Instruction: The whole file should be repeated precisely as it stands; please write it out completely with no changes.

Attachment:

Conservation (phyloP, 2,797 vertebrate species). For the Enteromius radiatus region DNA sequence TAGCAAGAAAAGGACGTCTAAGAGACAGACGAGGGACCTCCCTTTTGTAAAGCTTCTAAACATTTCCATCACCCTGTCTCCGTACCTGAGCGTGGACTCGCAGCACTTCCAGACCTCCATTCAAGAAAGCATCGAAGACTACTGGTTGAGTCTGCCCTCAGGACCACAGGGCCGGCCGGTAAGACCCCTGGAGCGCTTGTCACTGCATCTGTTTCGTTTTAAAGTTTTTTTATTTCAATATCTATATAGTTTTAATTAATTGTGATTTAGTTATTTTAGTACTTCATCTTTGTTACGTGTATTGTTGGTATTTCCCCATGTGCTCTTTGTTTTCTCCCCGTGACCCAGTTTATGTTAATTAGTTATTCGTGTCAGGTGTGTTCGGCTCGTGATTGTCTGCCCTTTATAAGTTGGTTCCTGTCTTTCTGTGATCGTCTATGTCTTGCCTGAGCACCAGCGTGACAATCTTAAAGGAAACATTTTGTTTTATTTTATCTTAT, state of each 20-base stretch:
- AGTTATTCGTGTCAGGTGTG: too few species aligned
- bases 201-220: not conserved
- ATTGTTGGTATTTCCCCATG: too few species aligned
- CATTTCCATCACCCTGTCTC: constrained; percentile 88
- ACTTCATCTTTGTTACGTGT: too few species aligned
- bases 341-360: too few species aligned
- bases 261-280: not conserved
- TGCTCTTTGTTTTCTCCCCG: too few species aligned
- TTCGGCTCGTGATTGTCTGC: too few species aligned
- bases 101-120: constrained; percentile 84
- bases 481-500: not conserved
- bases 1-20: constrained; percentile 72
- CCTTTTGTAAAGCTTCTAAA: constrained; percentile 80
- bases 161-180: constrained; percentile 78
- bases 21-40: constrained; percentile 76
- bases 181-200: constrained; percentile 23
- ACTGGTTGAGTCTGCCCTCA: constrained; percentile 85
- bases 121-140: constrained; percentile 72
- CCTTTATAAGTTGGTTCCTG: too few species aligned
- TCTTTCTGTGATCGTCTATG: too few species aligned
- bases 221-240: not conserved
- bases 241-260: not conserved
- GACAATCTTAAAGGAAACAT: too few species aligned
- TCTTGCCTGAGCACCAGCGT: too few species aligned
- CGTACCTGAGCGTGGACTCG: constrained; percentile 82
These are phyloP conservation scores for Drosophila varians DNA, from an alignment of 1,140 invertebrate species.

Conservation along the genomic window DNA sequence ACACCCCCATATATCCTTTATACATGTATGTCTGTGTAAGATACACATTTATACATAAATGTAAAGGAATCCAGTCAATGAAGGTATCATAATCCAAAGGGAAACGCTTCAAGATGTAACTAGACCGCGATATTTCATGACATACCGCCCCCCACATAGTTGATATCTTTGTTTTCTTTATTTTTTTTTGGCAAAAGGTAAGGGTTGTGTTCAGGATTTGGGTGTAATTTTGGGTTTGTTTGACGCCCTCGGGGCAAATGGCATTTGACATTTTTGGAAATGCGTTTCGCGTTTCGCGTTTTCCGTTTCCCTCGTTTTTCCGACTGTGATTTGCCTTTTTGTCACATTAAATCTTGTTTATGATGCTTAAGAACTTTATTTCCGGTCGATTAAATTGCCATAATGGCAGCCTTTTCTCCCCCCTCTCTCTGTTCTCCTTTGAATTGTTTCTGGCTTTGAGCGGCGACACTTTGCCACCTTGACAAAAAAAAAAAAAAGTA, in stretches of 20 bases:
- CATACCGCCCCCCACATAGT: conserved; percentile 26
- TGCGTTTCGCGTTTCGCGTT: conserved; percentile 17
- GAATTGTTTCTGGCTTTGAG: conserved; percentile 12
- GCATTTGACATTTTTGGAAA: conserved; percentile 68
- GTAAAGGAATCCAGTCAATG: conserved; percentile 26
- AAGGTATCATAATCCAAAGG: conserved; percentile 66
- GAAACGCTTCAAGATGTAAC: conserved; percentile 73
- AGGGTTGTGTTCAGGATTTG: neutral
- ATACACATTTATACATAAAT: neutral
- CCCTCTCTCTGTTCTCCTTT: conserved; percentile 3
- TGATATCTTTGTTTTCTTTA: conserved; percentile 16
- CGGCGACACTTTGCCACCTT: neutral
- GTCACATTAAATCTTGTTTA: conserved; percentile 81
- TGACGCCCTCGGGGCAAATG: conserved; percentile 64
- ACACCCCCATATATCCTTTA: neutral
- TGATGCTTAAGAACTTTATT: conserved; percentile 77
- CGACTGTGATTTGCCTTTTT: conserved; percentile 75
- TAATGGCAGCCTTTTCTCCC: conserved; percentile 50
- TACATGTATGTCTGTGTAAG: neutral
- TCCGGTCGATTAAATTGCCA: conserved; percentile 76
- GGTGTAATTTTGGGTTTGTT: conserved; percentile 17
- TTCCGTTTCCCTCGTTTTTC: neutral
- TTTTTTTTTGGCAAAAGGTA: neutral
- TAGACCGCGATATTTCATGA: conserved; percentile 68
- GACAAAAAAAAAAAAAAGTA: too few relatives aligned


Conservation (phyloP, 2,797 vertebrate species). For the Enteromius radiatus region DNA sequence TAGCAAGAAAAGGACGTCTAAGAGACAGACGAGGGACCTCCCTTTTGTAAAGCTTCTAAACATTTCCATCACCCTGTCTCCGTACCTGAGCGTGGACTCGCAGCACTTCCAGACCTCCATTCAAGAAAGCATCGAAGACTACTGGTTGAGTCTGCCCTCAGGACCACAGGGCCGGCCGGTAAGACCCCTGGAGCGCTTGTCACTGCATCTGTTTCGTTTTAAAGTTTTTTTATTTCAATATCTATATAGTTTTAATTAATTGTGATTTAGTTATTTTAGTACTTCATCTTTGTTACGTGTATTGTTGGTATTTCCCCATGTGCTCTTTGTTTTCTCCCCGTGACCCAGTTTATGTTAATTAGTTATTCGTGTCAGGTGTGTTCGGCTCGTGATTGTCTGCCCTTTATAAGTTGGTTCCTGTCTTTCTGTGATCGTCTATGTCTTGCCTGAGCACCAGCGTGACAATCTTAAAGGAAACATTTTGTTTTATTTTATCTTAT, state of each 20-base stretch:
- AGTTATTCGTGTCAGGTGTG: too few species aligned
- bases 201-220: not conserved
- ATTGTTGGTATTTCCCCATG: too few species aligned
- CATTTCCATCACCCTGTCTC: constrained; percentile 88
- ACTTCATCTTTGTTACGTGT: too few species aligned
- bases 341-360: too few species aligned
- bases 261-280: not conserved
- TGCTCTTTGTTTTCTCCCCG: too few species aligned
- TTCGGCTCGTGATTGTCTGC: too few species aligned
- bases 101-120: constrained; percentile 84
- bases 481-500: not conserved
- bases 1-20: constrained; percentile 72
- CCTTTTGTAAAGCTTCTAAA: constrained; percentile 80
- bases 161-180: constrained; percentile 78
- bases 21-40: constrained; percentile 76
- bases 181-200: constrained; percentile 23
- ACTGGTTGAGTCTGCCCTCA: constrained; percentile 85
- bases 121-140: constrained; percentile 72
- CCTTTATAAGTTGGTTCCTG: too few species aligned
- TCTTTCTGTGATCGTCTATG: too few species aligned
- bases 221-240: not conserved
- bases 241-260: not conserved
- GACAATCTTAAAGGAAACAT: too few species aligned
- TCTTGCCTGAGCACCAGCGT: too few species aligned
- CGTACCTGAGCGTGGACTCG: constrained; percentile 82
These are phyloP conservation scores for Drosophila varians DNA, from an alignment of 1,140 invertebrate species.

Conservation along the genomic window DNA sequence ACACCCCCATATATCCTTTATACATGTATGTCTGTGTAAGATACACATTTATACATAAATGTAAAGGAATCCAGTCAATGAAGGTATCATAATCCAAAGGGAAACGCTTCAAGATGTAACTAGACCGCGATATTTCATGACATACCGCCCCCCACATAGTTGATATCTTTGTTTTCTTTATTTTTTTTTGGCAAAAGGTAAGGGTTGTGTTCAGGATTTGGGTGTAATTTTGGGTTTGTTTGACGCCCTCGGGGCAAATGGCATTTGACATTTTTGGAAATGCGTTTCGCGTTTCGCGTTTTCCGTTTCCCTCGTTTTTCCGACTGTGATTTGCCTTTTTGTCACATTAAATCTTGTTTATGATGCTTAAGAACTTTATTTCCGGTCGATTAAATTGCCATAATGGCAGCCTTTTCTCCCCCCTCTCTCTGTTCTCCTTTGAATTGTTTCTGGCTTTGAGCGGCGACACTTTGCCACCTTGACAAAAAAAAAAAAAAGTA, in stretches of 20 bases:
- CATACCGCCCCCCACATAGT: conserved; percentile 26
- TGCGTTTCGCGTTTCGCGTT: conserved; percentile 17
- GAATTGTTTCTGGCTTTGAG: conserved; percentile 12
- GCATTTGACATTTTTGGAAA: conserved; percentile 68
- GTAAAGGAATCCAGTCAATG: conserved; percentile 26
- AAGGTATCATAATCCAAAGG: conserved; percentile 66
- GAAACGCTTCAAGATGTAAC: conserved; percentile 73
- AGGGTTGTGTTCAGGATTTG: neutral
- ATACACATTTATACATAAAT: neutral
- CCCTCTCTCTGTTCTCCTTT: conserved; percentile 3
- TGATATCTTTGTTTTCTTTA: conserved; percentile 16
- CGGCGACACTTTGCCACCTT: neutral
- GTCACATTAAATCTTGTTTA: conserved; percentile 81
- TGACGCCCTCGGGGCAAATG: conserved; percentile 64
- ACACCCCCATATATCCTTTA: neutral
- TGATGCTTAAGAACTTTATT: conserved; percentile 77
- CGACTGTGATTTGCCTTTTT: conserved; percentile 75
- TAATGGCAGCCTTTTCTCCC: conserved; percentile 50
- TACATGTATGTCTGTGTAAG: neutral
- TCCGGTCGATTAAATTGCCA: conserved; percentile 76
- GGTGTAATTTTGGGTTTGTT: conserved; percentile 17
- TTCCGTTTCCCTCGTTTTTC: neutral
- TTTTTTTTTGGCAAAAGGTA: neutral
- TAGACCGCGATATTTCATGA: conserved; percentile 68
- GACAAAAAAAAAAAAAAGTA: too few relatives aligned